We forcibly ended the game and initiated a mandatory rest period in preparation for the afternoon's Triathlon. The event featured a 3-6 minute swim around the Blueberry Hill pond, a 2 mile bike ride, and a 2km(ish) run on the BBXC trails. Despite some directional difficulties, most campers completed the entire triathlon, and everyone got in a great workout!
DAY 3- Was another jam-packed day of relentless adventure. On this day the campers descended from the pleasantly chilly mountain paradise, down to the town of Weybridge for some classic rollerskiing. Proudly repping their new FMN rollerski shirts (for those who could wear them as shirts, not dresses) the campers worked on double poling technique, single poling specific strength, and some speeds. It was a terrific workout as we were joined by the Frost Mountain Nordic junior athletes, as well as alum Britta Clark, who is currently racing for Bates College. It was a great opportunity for the younger skiers to jump in behind some experienced veterans and nip some ankles!
The afternoon was undoubtedly the highlight of the camp for many, as it featured the Sunrise Orchard Orienteering Challenge! Sunrise recently completed construction of a 10 foot high kid fence, I mean deer fence, which was perfectly suited to preventing our campers from getting inexplicably lost. We placed 13 "clues" within the fenced in area, and gave the kids a satellite image map of the orchard with the clue locations marked (see image below). Each clue was a brightly colored sheet of paper with a descriptive sentence on it describing the final "object" that they had to identify. The logic was that each clue would help the campers identify the mystery object and upon their completion of the orienteering challenge, they would return to the homebase and draw the "object" and write what it was.
The clues could be easily described as intentionally, ridiculously, vague. In the past it would take me 2-3 hours to create the clues and hide them, and I would frustratingly watch as the campers returned within an hour with all clues collected. So this year I wanted to complicate the experience, and really challenge the campers! This was also our first year hosting the challenge at Sunrise, so it was beneficial to have rows upon rows of apple trees to hide the clues within.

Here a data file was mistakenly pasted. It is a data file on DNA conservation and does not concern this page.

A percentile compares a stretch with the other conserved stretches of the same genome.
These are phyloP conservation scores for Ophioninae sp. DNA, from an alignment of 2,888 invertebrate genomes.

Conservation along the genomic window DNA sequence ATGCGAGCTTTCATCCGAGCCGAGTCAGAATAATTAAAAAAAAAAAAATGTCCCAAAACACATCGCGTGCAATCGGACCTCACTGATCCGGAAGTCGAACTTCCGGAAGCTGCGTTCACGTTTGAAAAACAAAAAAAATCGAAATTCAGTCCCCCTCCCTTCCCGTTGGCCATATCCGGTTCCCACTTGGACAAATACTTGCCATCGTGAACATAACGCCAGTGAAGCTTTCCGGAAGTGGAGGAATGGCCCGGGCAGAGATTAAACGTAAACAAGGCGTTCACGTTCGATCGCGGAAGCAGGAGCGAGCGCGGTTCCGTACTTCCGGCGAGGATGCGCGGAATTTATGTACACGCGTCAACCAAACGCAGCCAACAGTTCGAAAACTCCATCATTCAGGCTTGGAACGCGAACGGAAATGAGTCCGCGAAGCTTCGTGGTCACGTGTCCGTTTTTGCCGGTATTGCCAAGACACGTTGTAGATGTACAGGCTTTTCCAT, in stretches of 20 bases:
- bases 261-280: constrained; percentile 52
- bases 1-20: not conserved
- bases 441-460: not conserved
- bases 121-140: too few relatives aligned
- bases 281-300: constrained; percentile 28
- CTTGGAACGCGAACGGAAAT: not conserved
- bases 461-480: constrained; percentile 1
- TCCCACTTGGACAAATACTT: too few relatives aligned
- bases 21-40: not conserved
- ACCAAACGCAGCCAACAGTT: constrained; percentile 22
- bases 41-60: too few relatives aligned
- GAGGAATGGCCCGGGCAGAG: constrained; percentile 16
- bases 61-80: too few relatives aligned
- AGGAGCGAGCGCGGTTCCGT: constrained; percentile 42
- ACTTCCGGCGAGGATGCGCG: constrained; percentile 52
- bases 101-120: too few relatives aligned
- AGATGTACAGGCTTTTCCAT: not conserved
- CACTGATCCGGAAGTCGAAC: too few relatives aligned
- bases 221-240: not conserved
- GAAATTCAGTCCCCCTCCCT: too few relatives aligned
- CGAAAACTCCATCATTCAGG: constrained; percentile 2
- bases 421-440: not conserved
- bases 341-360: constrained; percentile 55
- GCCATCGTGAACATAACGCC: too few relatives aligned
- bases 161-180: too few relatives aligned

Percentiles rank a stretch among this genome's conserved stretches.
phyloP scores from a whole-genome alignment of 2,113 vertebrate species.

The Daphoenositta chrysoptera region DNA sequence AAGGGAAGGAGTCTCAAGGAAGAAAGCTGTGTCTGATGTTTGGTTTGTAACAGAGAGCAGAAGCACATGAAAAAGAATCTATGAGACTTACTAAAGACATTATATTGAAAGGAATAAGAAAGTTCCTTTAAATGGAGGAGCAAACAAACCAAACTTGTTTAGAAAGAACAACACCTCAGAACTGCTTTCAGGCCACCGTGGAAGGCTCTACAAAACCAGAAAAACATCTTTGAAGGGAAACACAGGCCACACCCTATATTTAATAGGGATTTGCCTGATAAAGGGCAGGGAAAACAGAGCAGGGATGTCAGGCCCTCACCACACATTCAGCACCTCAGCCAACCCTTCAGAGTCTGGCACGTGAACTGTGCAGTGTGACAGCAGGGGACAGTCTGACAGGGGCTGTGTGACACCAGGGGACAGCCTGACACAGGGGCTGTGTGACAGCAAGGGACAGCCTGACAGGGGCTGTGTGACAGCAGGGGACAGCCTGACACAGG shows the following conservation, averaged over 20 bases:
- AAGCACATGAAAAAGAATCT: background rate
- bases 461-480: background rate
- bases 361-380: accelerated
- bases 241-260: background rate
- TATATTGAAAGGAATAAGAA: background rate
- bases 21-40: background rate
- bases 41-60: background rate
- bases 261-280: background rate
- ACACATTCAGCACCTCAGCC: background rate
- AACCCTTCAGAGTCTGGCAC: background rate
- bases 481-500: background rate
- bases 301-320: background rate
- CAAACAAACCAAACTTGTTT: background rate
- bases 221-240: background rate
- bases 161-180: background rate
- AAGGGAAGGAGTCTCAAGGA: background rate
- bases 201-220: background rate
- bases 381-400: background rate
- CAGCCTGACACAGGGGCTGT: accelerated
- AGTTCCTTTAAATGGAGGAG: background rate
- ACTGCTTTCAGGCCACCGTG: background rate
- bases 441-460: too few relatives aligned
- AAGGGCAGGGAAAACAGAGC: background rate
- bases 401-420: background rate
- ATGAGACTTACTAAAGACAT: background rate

I chose a mountain goat as the mystery object, as it was something that the kids would know about, but hopefully not instantly recognize by the descriptions. As it turns out, one hour and fifteen minutes into the event (which I anticipated would take 2.5 hours), the first group returned to the home base.
"We have two more clues to go, but can we guess the mystery object? We know what it is."
Sure enough they drew an accurate portrayal of the elevation adoring animal and absolutely dumbfounded me when I asked how they came to the conclusion:
They said "We knew after the first three clues; 'I live in the west', 'I like to hike', and 'I have a beard'"
I asked them how they didn't think that it was a "wandering hippy", and they looked at me like I was the crazy one. Everyone always tells the stories about the amazing deductive skills of young kids, but this definitely took me by surprise! If skiing does't pan out for these athletes I think careers as private investigators is definitely in the cards.
The clues further away from the home base gave the more detailed descriptions of "I have horns", "I eat grass", and "you don't want to head butt me", but apparently they were not necessary for these child geniuses.
The day concluded with a campfire, s'mores, M&M-filled-campfire-cooked-bananas, and several rounds of flashlight tag (made memorable by the participation of an overly "friendly" neighborhood dog).
DAY 4- Started in the best possible way ever. Since it was the last and final day of the camp, and the campers were noticeably (and justifiably) showing exhaustion, we dismissed the morning jog and instead stuffed our faces.
Our host venue, Blueberry Hill, is named that for its massive grove(?) of blueberry bushes. Several of the campers gleaned the ripest fruit from the bushes and started in on making pancake batter. This was the only morning of the camp where a wake-up call was not required, Abby and I awoke to find the boys in the kitchen, mixing the egg and flour and waiting for us to fire up the stove. After SEVERAL helpings of decadent blueberry pancakes we again descended the mountain and had a phenomenal skate rollerski workout. We worked on V2 and V1 technique, and introduced some new drills to the athletes. It was very impressive how quickly they reacted to instruction, and despite being the last day of a very packed camp, they all exuded unending energy and an insatiable yearning to learn more! These campers are definitely all going to be powerhouses in the sport and in life, as they all exemplified the FMN camp motto: WORK HARD. PLAY HARDER!
Thanks to all the campers and parents for joining in on the festivities, we can't wait to see you all this winter on the trails and at the Grand Prix! Until then may your flags avoid capture, your flashlights frequently tag, and your pancakes be berrylicious!!
Since 2006, Frost Mountain Nordic Ski Club has been dedicated to creating a healthier, more active, outdoor lifestyle for all ages and abilities in the mountains once home to Robert Frost in central Vermont. FMN has four areas of focus: HAVING FUN OUTSIDE, BUILDING COMMUNITY, EVENTS, and RACING.